The pandemic provided the opportunity to reimagine safer, more resilient and sustainable food systems, said Dr. Naoki Yamamoto, universal health coverage, assistant director-general, UHC, Healthier populations at WHO. She also offered three clear messages that came out of the pandemic:

  • Food safety is a public health priority and a basic human right. Safe food is not a luxury.
  • Food safety is a shared responsibility. Everyone in the food chain must understand this responsibility and work towards a common goal.
  • Good public private partnership can bring new opportunities and innovative solutions for food safety. We need to seek more collaborative approaches when working across sectors to achieve foods safety.

During the session “Ready for Anything: How Resiliency and Technology Will Build Consumer Trust and Help Us Mitigate Disruption in the 21st Century”, industry leaders discussed how the pandemic reminded us that a crisis can come in many forms, and how applying the right strategy and technology can help us remain resilient and equipped to address the challenges, said Erica Sheward, GFSI director.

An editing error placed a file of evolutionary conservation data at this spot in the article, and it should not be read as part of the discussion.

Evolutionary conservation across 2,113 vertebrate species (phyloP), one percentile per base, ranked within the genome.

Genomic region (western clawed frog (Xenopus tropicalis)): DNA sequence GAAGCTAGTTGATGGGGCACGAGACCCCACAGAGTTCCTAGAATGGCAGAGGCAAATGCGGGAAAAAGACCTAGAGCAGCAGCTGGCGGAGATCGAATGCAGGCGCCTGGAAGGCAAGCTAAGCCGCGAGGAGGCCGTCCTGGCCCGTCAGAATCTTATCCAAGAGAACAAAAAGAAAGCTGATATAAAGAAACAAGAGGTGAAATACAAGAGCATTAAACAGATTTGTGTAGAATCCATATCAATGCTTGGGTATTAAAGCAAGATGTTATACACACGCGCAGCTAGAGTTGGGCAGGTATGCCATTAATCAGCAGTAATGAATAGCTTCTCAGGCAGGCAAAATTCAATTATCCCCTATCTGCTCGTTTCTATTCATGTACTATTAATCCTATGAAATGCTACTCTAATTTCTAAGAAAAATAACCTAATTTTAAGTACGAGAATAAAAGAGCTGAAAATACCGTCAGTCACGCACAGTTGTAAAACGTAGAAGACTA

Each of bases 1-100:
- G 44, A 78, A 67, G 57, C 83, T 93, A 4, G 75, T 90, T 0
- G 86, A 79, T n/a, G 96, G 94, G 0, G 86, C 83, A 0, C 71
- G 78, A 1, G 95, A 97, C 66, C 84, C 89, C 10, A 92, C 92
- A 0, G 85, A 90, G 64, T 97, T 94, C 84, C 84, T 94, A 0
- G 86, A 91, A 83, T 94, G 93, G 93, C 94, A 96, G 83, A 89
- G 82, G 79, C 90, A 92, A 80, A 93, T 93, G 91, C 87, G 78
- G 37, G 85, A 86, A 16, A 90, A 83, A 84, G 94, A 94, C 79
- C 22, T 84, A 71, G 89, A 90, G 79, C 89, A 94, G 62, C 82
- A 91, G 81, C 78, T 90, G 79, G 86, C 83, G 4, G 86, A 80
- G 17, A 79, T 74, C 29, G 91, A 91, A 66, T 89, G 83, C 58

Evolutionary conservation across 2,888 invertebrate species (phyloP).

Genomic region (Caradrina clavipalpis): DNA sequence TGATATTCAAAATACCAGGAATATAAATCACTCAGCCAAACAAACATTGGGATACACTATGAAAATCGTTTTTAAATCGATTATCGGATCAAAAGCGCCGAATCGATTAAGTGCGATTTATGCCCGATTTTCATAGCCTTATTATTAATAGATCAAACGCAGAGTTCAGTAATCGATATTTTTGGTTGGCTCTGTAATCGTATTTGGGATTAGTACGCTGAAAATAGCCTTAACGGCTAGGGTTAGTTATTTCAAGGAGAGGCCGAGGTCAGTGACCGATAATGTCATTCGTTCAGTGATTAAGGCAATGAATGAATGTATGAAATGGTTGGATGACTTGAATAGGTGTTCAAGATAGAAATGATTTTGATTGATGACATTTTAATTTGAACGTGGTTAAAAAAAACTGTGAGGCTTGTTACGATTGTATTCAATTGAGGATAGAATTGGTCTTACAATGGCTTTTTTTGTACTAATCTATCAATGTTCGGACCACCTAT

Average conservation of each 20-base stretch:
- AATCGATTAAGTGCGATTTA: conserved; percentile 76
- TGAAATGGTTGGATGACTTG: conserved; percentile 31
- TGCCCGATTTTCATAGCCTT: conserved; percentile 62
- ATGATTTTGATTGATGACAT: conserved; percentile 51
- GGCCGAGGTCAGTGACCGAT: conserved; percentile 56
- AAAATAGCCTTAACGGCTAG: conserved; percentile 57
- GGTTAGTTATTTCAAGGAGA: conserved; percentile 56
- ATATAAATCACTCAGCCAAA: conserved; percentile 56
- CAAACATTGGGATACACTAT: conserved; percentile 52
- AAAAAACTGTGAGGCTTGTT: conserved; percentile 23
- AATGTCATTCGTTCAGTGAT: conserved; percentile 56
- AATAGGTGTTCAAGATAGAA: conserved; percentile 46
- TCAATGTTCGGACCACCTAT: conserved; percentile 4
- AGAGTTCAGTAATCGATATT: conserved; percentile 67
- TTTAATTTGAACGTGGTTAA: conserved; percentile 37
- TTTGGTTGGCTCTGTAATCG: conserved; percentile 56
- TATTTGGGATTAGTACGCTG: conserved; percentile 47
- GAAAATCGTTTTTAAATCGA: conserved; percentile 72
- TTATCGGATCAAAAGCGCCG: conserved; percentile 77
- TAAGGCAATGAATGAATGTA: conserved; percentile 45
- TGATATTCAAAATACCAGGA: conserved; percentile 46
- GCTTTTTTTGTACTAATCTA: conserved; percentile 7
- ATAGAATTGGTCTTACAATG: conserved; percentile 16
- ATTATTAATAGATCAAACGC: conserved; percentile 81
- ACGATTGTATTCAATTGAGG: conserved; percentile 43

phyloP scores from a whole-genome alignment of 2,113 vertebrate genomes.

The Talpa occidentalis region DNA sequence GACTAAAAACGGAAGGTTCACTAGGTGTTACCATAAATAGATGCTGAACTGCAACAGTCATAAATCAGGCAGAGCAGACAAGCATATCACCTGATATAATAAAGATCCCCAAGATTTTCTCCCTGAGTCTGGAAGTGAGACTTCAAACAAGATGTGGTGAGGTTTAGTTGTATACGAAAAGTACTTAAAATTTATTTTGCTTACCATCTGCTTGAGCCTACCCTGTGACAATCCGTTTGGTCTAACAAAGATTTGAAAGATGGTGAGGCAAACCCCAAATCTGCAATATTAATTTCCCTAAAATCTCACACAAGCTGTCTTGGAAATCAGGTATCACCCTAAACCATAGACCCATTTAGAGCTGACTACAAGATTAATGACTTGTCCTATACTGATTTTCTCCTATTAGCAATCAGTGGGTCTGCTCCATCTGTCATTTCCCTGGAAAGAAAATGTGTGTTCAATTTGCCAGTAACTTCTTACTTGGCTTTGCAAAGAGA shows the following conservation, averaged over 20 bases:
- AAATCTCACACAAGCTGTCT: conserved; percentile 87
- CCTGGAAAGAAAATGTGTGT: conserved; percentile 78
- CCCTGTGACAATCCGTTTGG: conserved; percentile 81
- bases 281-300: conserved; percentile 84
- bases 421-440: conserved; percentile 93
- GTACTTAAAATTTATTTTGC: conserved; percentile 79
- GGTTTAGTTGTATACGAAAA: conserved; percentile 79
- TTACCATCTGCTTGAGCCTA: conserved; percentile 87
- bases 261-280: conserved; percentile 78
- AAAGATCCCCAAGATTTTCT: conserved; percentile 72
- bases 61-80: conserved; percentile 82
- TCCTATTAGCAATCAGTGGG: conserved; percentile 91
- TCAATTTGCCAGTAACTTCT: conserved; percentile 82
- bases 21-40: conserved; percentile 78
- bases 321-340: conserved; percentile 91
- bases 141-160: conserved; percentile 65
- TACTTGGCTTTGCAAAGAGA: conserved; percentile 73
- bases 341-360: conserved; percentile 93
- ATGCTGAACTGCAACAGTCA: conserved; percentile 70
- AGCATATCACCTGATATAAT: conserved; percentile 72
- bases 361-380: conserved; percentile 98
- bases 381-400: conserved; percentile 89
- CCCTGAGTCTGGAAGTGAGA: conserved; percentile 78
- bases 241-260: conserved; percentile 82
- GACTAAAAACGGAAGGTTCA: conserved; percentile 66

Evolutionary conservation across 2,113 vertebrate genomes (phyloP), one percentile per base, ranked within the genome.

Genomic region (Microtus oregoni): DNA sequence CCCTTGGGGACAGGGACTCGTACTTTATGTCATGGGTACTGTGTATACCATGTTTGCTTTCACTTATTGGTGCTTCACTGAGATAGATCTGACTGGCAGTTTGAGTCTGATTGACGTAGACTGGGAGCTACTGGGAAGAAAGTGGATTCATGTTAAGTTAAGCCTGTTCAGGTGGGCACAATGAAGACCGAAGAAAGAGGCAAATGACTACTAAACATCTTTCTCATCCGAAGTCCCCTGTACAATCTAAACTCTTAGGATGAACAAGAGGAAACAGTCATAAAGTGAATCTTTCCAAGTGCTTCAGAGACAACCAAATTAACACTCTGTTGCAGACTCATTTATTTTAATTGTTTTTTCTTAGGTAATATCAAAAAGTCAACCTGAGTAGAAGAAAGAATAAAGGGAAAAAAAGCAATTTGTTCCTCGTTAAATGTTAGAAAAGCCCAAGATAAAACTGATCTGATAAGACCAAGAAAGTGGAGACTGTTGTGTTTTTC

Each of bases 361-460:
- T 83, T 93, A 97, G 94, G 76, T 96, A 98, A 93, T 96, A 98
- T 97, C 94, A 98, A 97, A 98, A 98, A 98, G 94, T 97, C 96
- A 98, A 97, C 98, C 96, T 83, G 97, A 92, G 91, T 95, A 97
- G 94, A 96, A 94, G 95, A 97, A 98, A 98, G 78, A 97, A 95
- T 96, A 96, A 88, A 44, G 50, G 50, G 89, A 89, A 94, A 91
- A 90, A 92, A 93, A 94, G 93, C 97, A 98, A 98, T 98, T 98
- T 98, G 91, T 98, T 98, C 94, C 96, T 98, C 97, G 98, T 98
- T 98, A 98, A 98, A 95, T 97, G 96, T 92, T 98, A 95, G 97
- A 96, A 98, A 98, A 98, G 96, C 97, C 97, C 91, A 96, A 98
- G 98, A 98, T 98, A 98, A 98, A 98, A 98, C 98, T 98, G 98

“When you think about business resiliency—it’s about our own, but most importantly, it’s about helping our customers become more resilient to those disruptions,” said Christophe Beck, president and CEO of Ecolab. He added that being able to predict disruptions, help customers respond to those disruptions, and provide real-time control to learn and prepare for the next pandemic or serious crisis is critical. Companies need to ensure their technology systems and contingency plans are ready to go, advised David Maclennan, chairman and CEO of Cargill. The key to a resilient food supply chain system is access and the ability to keep food moving across borders. And above all, whether dealing with a health crisis or a food safety crisis, consumers must always be front and center, said Natasa Matyasova, head of quality management at Nestle. “In short term, [it’s] first people, then business contingency, and then help the community as needed,” she said.